Film

Billy Elliot

Director
Stephen Daldry
Certificate
15
Running Time
111 mins

Warning: what follows is very much a minority opinion of the ever-popular Britflick that spawned a hit stage musical but had this shameful reviewer sniggering inappropriately.

It’s 1984 in a grim-oop-north pit village, with the miners’ strike in full swing, when 11-year-old Billy Elliot (Jamie Bell) decides for no apparent reason that he wants to be a ballet dancer. Macho widowed dad (Gary Lewis), senile old granny, and Billy’s cop-baiting lefty older brother Tony (Jamie Draven) all think he’s trotting off to manly boxing classes while they struggle to make ends meet. But in fact he’s the one boy in a class of pre-teen ballerinas overseen by Mrs Wilkinson (chain-smoking Julie Walters, doing her usual routine). Undeterred even by the class pianist, who ventures the unreconstructed opinion that “You look a right wanker to me, son,” Billy devotes himself single-mindedly to his craft, skipping about the streets like, well, a right wanker, while Thatcher’s stormtroopers crush the miners’ revolt. But he can’t keep that secret forever, especially when he wins the chance of a place at London’s prestigious Royal Ballet school.

Were it not entirely po-faced, you’d suspect Billy Elliot of being one of those clever Comic Strip spoofs. Alas, we’re meant to take this sentimental and unconvincing bollocks seriously. Former Royal Court Theatre director Stephen Daldry loses no opportunity to pile on the heavy-handed symbolism, juxtaposing picket line violence with ballet class hoofing, having dad smash up a piano for winter fuel, and getting Billy to rehearse his steps in an empty boxing ring, as if we hadn’t already got the message about the subversive nature of his rebellion in an atmosphere of impotent male rage. But if he pushes it by landing Billy with a secretly cross-dressing gay best mate, it’s the schematic plotting that really insults the intelligence. You just know from the outset that dad and firebrand brother Tony are going to undergo a miraculous journey of PC enlightenment from dismissing Billy’s aspirations as “poofy” to proudly applauding his stage debut while sat next to the gay pal, who’s now resplendent in a rather fetching dress. Indeed, if the script had had the courage to make Billy gay, rather than continually underlining the fact that he isn’t, we might have been looking at an interesting film rather than a bet-hedging middlebrow fantasy.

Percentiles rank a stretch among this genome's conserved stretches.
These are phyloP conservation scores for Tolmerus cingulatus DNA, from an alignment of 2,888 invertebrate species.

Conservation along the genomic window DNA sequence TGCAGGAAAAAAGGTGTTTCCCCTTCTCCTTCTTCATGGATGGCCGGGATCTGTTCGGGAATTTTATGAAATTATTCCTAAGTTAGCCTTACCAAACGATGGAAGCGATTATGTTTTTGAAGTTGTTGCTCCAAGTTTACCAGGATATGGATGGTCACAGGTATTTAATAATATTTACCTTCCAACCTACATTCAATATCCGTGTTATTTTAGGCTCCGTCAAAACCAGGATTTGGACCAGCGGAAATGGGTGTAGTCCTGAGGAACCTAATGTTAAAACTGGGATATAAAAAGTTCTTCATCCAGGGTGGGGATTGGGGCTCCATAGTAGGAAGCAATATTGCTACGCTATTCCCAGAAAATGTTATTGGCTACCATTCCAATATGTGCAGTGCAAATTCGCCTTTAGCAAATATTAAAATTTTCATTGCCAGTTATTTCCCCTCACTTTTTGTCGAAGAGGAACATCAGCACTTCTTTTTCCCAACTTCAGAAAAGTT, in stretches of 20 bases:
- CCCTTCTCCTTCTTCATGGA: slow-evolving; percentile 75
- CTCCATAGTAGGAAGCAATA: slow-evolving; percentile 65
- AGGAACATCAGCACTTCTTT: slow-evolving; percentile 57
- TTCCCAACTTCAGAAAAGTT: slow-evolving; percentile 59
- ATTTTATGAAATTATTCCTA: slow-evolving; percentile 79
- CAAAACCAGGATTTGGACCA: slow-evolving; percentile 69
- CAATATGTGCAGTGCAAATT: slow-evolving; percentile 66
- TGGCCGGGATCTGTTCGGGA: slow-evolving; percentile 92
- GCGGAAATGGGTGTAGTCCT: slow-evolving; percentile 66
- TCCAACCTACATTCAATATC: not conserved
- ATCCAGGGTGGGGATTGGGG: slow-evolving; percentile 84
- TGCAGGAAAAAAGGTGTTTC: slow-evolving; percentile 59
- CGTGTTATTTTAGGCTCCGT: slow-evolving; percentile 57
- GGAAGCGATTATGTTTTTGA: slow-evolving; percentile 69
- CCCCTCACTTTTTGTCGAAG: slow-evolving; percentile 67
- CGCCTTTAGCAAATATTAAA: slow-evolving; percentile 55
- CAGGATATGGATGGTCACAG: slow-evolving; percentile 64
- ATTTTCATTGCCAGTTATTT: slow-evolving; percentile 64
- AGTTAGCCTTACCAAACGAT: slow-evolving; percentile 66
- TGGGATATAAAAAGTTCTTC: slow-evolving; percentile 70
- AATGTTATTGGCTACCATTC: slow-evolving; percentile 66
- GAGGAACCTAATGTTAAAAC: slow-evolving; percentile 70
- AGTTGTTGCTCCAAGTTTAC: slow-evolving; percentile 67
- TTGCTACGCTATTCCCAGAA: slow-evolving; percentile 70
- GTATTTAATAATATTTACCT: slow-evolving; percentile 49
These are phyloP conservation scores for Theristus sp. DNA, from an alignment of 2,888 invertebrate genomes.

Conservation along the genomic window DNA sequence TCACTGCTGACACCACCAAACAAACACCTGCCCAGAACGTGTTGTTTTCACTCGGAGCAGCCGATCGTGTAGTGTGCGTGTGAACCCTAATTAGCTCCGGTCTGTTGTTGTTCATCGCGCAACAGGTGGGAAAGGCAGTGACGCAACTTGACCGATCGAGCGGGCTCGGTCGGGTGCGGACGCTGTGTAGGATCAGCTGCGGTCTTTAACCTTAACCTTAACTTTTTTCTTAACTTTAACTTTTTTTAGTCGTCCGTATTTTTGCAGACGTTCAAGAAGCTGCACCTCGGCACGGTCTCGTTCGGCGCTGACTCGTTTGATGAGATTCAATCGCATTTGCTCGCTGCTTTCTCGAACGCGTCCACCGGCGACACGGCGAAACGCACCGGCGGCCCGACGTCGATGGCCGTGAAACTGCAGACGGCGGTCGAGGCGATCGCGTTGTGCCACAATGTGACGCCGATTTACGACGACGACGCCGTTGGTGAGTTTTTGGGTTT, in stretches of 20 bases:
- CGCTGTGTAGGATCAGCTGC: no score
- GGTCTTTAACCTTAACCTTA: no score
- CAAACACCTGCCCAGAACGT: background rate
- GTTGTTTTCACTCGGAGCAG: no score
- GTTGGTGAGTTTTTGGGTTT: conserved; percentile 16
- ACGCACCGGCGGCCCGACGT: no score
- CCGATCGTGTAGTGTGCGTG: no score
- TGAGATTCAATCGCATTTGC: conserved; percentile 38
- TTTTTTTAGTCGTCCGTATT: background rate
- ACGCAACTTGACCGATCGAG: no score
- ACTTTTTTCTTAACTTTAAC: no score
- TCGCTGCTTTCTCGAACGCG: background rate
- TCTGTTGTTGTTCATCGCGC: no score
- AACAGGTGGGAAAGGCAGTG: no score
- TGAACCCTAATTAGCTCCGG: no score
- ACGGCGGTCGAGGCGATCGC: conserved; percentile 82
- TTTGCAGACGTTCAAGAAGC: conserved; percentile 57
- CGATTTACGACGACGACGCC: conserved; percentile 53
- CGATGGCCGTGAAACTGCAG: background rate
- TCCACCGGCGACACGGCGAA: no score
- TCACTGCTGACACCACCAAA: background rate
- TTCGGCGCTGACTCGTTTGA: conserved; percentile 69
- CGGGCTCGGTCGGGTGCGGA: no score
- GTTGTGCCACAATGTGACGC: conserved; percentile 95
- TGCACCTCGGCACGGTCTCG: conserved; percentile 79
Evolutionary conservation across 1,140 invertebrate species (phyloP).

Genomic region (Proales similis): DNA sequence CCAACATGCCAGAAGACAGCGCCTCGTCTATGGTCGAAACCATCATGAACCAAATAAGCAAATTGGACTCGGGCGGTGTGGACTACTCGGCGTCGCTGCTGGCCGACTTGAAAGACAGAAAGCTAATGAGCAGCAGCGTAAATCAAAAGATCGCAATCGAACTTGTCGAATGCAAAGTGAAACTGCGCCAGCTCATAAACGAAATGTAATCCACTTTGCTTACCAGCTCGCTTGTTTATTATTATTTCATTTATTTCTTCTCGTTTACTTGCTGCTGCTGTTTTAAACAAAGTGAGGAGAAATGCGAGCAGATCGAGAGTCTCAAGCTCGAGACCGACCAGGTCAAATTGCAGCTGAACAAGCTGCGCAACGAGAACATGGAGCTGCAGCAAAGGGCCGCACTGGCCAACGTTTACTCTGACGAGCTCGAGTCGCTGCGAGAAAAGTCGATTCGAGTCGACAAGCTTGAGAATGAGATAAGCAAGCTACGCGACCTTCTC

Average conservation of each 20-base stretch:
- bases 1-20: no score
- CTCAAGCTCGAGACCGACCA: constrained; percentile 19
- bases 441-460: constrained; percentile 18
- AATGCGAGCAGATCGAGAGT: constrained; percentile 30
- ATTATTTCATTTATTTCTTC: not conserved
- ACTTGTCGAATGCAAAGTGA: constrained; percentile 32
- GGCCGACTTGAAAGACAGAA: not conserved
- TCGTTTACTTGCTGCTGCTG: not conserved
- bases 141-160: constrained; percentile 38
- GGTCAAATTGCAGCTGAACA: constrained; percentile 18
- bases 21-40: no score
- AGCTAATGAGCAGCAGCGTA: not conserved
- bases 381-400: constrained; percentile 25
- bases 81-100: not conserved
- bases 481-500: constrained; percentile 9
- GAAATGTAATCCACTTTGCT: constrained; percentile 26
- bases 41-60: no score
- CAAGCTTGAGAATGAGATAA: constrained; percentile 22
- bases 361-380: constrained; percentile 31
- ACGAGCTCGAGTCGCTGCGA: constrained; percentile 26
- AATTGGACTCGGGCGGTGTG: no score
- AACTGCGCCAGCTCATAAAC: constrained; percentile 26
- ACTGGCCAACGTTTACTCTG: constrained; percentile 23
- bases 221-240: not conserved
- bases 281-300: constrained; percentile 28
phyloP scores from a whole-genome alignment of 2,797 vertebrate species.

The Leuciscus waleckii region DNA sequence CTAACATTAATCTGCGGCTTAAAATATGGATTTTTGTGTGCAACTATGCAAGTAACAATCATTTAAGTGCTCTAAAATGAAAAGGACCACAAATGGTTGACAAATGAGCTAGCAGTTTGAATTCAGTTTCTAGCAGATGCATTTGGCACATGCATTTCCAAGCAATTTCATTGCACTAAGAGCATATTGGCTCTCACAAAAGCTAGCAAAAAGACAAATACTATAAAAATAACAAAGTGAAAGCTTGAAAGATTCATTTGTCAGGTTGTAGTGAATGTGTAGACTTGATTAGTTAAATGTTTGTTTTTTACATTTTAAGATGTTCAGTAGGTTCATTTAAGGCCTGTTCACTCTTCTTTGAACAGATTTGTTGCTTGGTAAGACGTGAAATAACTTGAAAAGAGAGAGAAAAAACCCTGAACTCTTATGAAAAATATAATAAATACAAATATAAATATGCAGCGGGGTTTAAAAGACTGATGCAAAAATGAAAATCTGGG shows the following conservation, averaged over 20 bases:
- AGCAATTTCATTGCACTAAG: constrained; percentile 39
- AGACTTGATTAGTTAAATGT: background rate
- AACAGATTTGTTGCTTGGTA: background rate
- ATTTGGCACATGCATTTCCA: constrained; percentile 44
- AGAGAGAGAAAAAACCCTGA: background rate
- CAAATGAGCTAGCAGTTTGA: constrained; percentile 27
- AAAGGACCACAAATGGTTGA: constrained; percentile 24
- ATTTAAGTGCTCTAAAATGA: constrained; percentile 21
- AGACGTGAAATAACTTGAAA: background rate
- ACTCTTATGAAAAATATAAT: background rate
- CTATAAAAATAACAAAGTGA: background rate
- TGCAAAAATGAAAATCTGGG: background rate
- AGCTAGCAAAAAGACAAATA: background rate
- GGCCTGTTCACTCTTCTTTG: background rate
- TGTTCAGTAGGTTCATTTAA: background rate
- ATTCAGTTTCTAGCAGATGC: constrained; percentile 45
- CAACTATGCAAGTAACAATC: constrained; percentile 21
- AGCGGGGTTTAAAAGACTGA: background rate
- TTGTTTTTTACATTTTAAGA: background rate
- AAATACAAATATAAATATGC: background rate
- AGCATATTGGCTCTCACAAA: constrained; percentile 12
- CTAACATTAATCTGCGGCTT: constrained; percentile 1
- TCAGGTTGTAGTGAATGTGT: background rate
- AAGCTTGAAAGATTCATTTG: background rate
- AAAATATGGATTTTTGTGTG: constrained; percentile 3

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It’s back on screen in the Showcase chain’s Flashback strand.

 

By robin askew, Monday, Feb 17 2020

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